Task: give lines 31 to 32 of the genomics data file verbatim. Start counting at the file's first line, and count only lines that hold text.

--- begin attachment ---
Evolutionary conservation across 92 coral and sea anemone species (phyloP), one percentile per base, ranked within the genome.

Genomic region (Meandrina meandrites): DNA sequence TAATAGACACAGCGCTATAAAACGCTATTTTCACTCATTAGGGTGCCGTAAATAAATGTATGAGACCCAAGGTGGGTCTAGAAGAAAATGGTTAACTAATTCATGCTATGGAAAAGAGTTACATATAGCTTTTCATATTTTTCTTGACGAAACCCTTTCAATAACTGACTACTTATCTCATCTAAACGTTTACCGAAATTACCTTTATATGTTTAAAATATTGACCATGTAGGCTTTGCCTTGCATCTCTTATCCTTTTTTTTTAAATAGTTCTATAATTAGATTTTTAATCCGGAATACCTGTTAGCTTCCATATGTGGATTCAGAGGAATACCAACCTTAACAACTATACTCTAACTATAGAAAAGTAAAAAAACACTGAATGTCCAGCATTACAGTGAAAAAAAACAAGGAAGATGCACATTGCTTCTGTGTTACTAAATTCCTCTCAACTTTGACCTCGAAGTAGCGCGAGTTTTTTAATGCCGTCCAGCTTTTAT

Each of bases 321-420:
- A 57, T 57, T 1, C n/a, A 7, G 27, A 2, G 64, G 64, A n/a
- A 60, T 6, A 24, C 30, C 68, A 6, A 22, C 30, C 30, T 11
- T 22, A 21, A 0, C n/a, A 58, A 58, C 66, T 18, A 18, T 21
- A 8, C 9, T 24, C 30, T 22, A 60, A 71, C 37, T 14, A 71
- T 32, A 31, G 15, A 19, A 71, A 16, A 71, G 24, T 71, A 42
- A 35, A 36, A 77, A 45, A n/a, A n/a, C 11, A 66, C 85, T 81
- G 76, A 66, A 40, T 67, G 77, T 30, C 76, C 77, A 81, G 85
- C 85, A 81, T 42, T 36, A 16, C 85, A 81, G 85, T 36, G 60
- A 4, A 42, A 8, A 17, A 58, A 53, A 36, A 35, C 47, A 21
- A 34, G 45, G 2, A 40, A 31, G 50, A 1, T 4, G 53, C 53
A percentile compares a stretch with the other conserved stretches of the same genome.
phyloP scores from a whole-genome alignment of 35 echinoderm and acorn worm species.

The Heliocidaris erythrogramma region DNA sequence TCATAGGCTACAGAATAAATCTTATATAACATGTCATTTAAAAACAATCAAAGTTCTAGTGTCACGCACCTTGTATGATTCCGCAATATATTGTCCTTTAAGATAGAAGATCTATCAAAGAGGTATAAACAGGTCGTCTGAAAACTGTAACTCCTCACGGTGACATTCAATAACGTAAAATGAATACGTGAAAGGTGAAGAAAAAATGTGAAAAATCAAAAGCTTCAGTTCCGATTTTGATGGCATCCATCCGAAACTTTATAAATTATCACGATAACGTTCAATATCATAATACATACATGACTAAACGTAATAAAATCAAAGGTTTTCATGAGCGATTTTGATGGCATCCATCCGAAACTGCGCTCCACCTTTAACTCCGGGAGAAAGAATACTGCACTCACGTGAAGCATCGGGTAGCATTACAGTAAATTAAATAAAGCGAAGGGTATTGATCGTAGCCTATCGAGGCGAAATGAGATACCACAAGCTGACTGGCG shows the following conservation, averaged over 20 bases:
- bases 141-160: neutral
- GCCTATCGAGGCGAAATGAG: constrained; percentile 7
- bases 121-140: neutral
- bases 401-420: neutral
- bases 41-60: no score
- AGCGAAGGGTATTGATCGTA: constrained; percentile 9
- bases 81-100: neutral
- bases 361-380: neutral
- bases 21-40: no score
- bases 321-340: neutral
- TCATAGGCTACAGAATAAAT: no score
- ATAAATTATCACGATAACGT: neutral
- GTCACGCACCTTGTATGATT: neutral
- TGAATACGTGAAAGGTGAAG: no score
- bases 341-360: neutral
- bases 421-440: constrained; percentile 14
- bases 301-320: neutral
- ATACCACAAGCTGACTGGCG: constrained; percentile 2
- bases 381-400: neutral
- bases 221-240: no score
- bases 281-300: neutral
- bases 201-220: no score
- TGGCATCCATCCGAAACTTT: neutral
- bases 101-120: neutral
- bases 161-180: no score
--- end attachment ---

- bases 341-360: neutral
- bases 421-440: constrained; percentile 14